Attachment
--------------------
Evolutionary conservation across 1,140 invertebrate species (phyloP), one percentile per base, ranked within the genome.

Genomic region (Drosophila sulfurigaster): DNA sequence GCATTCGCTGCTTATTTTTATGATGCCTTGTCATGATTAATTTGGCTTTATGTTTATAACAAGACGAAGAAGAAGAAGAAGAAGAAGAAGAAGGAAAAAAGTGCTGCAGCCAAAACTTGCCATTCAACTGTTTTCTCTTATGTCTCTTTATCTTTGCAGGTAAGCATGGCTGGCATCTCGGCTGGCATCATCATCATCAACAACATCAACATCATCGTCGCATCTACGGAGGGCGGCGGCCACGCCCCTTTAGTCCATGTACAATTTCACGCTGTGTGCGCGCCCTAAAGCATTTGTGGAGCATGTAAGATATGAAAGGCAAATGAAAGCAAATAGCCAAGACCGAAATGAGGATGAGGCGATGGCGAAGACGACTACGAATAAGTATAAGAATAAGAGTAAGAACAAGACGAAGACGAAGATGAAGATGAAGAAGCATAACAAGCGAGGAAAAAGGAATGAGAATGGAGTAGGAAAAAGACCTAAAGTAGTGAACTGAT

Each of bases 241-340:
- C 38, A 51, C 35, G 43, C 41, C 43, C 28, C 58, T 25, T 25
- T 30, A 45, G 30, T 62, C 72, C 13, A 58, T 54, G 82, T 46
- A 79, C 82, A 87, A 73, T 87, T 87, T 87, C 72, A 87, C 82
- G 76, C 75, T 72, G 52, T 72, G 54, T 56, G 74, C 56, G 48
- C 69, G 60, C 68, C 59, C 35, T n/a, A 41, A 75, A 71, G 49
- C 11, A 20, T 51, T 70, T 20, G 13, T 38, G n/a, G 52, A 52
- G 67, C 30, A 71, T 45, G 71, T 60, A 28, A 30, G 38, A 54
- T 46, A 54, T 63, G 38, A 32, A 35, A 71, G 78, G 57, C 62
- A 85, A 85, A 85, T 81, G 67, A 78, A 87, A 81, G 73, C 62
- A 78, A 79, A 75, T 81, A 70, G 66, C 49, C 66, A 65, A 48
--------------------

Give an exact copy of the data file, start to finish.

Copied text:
Evolutionary conservation across 1,140 invertebrate species (phyloP), one percentile per base, ranked within the genome.

Genomic region (Drosophila sulfurigaster): DNA sequence GCATTCGCTGCTTATTTTTATGATGCCTTGTCATGATTAATTTGGCTTTATGTTTATAACAAGACGAAGAAGAAGAAGAAGAAGAAGAAGAAGGAAAAAAGTGCTGCAGCCAAAACTTGCCATTCAACTGTTTTCTCTTATGTCTCTTTATCTTTGCAGGTAAGCATGGCTGGCATCTCGGCTGGCATCATCATCATCAACAACATCAACATCATCGTCGCATCTACGGAGGGCGGCGGCCACGCCCCTTTAGTCCATGTACAATTTCACGCTGTGTGCGCGCCCTAAAGCATTTGTGGAGCATGTAAGATATGAAAGGCAAATGAAAGCAAATAGCCAAGACCGAAATGAGGATGAGGCGATGGCGAAGACGACTACGAATAAGTATAAGAATAAGAGTAAGAACAAGACGAAGACGAAGATGAAGATGAAGAAGCATAACAAGCGAGGAAAAAGGAATGAGAATGGAGTAGGAAAAAGACCTAAAGTAGTGAACTGAT

Each of bases 241-340:
- C 38, A 51, C 35, G 43, C 41, C 43, C 28, C 58, T 25, T 25
- T 30, A 45, G 30, T 62, C 72, C 13, A 58, T 54, G 82, T 46
- A 79, C 82, A 87, A 73, T 87, T 87, T 87, C 72, A 87, C 82
- G 76, C 75, T 72, G 52, T 72, G 54, T 56, G 74, C 56, G 48
- C 69, G 60, C 68, C 59, C 35, T n/a, A 41, A 75, A 71, G 49
- C 11, A 20, T 51, T 70, T 20, G 13, T 38, G n/a, G 52, A 52
- G 67, C 30, A 71, T 45, G 71, T 60, A 28, A 30, G 38, A 54
- T 46, A 54, T 63, G 38, A 32, A 35, A 71, G 78, G 57, C 62
- A 85, A 85, A 85, T 81, G 67, A 78, A 87, A 81, G 73, C 62
- A 78, A 79, A 75, T 81, A 70, G 66, C 49, C 66, A 65, A 48